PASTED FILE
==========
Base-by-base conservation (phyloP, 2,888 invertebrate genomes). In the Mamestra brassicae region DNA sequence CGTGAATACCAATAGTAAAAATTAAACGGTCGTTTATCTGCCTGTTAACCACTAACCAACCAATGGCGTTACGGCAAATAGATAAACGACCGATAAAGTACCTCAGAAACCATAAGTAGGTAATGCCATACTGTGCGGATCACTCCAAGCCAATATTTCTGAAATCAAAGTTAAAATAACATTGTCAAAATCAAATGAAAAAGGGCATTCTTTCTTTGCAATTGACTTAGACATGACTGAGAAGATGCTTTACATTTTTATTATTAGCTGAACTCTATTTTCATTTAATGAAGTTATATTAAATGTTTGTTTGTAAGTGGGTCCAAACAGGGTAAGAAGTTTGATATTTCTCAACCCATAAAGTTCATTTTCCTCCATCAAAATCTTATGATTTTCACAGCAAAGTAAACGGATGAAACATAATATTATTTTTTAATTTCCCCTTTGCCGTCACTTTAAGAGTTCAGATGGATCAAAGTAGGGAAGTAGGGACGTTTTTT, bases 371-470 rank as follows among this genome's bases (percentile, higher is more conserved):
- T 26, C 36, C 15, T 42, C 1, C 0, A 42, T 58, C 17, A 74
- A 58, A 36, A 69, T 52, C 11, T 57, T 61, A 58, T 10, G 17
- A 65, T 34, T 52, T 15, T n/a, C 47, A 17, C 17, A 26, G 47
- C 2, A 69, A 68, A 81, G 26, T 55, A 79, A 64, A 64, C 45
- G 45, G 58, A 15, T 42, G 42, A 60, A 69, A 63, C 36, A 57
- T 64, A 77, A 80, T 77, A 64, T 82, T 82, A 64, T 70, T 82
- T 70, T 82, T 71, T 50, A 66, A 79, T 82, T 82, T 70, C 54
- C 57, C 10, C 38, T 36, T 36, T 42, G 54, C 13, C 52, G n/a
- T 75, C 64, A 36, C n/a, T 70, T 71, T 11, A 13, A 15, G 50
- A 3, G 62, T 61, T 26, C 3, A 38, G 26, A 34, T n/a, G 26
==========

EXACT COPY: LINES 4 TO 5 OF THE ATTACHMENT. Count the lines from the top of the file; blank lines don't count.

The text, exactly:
- A 65, T 34, T 52, T 15, T n/a, C 47, A 17, C 17, A 26, G 47
- C 2, A 69, A 68, A 81, G 26, T 55, A 79, A 64, A 64, C 45